Eastern District Of New York Holds That Group Boycott Of Online Dental Marketplace Must Go To Trial
On April 13, 2018, Judge Brian M. Cogan of the United States District Court for the Eastern District of New York denied defendants’—two leading dental supply distributors—motions for summary judgement. Plaintiff SourceOne, a nascent competitor in the dental supply distribution market, partnered with the Texas Dental Association (TDA) to launch an online marketplace in competition with the larger distributors, including defendants. Plaintiff alleged that the two defendants and a third leading dental supply distributor (who settled early in the case), which collectively controlled 80 percent of the dental supply distribution in the United States, conspired to boycott the TDA and Arizona Dental Association trade shows in an effort to harm plaintiff.
Plaintiff also alleged that defendants pressured dental supply manufacturers and at least one dentist not to deal with SourceOne. It contended that these concerted actions constituted a per se illegal group boycott under the antitrust laws and the information sharing necessary to facilitate the group boycott violated the antitrust laws under the rule of reason. Defendants moved for summary judgment on the grounds that plaintiff had not adduced sufficient evidence to support its claims that defendants had reached an agreement to boycott the trade shows—a foundational element of any claim of concerted action under the antitrust laws. Judge Cogan disagreed. He recounted a variety of communications between defendants that showed that they discussed not attending the trade shows unless TDA ended its partnership with plaintiff.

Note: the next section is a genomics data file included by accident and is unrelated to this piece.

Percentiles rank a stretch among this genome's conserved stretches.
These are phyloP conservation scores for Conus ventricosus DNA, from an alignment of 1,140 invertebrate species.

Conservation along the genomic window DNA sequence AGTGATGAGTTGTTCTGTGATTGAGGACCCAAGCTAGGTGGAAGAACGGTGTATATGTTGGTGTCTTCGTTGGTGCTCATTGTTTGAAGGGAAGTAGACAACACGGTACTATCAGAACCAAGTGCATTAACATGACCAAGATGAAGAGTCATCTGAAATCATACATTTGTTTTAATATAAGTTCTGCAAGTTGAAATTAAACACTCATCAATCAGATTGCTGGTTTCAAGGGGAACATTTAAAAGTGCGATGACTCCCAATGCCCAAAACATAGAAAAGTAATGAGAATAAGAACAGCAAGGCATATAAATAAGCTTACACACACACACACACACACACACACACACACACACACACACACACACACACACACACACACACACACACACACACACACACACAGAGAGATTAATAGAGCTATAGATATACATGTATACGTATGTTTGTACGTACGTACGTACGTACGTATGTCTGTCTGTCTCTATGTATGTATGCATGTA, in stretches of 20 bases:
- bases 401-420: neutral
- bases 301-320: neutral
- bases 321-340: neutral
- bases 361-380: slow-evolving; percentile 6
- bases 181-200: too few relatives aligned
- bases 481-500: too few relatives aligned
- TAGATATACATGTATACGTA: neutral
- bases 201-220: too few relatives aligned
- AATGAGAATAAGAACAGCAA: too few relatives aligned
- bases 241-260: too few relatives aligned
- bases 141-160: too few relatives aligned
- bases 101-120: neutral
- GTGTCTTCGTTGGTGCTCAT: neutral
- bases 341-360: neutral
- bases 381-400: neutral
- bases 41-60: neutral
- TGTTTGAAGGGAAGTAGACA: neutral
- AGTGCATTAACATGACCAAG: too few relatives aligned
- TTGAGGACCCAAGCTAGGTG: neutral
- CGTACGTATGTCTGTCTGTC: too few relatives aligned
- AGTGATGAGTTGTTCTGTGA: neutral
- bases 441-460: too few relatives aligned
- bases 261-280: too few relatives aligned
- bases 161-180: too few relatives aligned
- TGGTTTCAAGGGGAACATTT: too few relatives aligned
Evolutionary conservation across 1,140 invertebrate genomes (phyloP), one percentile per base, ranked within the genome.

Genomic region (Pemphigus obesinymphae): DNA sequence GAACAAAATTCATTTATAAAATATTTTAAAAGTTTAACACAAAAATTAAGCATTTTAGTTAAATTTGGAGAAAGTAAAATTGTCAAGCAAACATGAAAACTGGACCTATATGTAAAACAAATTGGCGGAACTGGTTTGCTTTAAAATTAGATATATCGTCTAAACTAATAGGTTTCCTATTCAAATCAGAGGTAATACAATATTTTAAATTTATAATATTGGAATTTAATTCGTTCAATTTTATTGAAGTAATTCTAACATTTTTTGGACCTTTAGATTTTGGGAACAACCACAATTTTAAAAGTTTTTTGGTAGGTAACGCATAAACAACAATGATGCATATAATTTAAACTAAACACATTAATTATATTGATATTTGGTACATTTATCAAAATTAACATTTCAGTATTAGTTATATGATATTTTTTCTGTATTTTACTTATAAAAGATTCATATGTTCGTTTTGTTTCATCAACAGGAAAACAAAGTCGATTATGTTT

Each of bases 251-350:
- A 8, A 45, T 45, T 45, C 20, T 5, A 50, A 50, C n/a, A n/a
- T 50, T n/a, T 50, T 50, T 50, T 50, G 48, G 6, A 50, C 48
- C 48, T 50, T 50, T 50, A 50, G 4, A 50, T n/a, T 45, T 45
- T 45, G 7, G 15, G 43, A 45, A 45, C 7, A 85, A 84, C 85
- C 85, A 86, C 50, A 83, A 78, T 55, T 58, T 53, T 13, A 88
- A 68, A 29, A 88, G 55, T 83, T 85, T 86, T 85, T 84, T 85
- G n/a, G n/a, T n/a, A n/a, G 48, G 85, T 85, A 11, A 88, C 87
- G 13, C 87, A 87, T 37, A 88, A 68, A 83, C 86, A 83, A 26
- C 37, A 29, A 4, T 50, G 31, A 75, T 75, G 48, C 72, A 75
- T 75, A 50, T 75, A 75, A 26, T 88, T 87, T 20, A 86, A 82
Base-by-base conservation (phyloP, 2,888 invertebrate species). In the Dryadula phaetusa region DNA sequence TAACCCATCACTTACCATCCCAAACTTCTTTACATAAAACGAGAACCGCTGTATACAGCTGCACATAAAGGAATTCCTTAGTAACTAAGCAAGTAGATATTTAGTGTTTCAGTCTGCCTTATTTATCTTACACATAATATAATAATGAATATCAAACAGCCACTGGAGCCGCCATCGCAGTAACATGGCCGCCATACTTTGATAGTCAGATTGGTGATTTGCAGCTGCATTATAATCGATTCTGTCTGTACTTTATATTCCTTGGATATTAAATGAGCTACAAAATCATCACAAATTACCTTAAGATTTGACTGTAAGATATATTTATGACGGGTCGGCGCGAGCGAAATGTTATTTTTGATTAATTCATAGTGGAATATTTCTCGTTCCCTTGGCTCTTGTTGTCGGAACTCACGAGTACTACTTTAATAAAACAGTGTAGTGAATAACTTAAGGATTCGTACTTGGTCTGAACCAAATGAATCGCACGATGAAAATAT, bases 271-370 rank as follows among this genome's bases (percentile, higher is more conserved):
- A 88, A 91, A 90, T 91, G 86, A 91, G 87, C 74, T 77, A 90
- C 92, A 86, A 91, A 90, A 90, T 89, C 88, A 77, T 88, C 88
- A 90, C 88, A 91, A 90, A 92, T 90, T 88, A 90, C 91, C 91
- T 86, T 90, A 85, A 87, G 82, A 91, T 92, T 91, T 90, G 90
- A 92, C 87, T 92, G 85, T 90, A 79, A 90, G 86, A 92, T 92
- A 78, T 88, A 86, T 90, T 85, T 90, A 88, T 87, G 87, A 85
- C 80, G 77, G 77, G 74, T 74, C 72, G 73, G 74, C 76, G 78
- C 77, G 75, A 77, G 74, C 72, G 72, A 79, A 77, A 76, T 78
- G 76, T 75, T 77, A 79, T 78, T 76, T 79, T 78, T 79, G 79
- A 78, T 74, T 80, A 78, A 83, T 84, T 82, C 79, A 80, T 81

More importantly, Judge Cogan found that neither defendant would have skipped the trade shows without an assurance that its main competitors would also skip the trade shows. If one defendant chose not to attend, but its main competitor attended, the absent defendant would suffer a competitive disadvantage as its competitor made additional sales. Judge Cogan also found the evidence of high-level communications between defendants to be irregular and the timing of those communications to be suspicious. He rejected defendants’ arguments that their conduct was not sufficiently parallel because one defendant announced that it would not attend the trade shows several months before its other two competitors made that same decision. For these same reasons, Judge Cogan found that plaintiff had set forth sufficient evidence to support its claims that defendants tried to organize a group boycott of both dental supply manufacturers and customers (i.e., dentists). Based on these findings, Judge Cogan denied defendants’ motion for summary judgment on plaintiff’s group boycott claim.
With respect to plaintiff’s information sharing claim, defendants argued that information sharing between competitors can only be illegal where the information exchanged is pricing or other competitively sensitive information. Defendants argued that plans to attend a trade show do not fall into these categories. Judge Cogan disagreed here too. He said that defendants’ own documents acknowledged the importance of trade show attendance, and because skipping a trade show would be harmful to each defendant in the absence of a conspiracy, he held that a jury could find that plans to attend the trade shows were competitively sensitive information. As such, he rejected defendants’ attempt to dismiss that claim on summary judgment.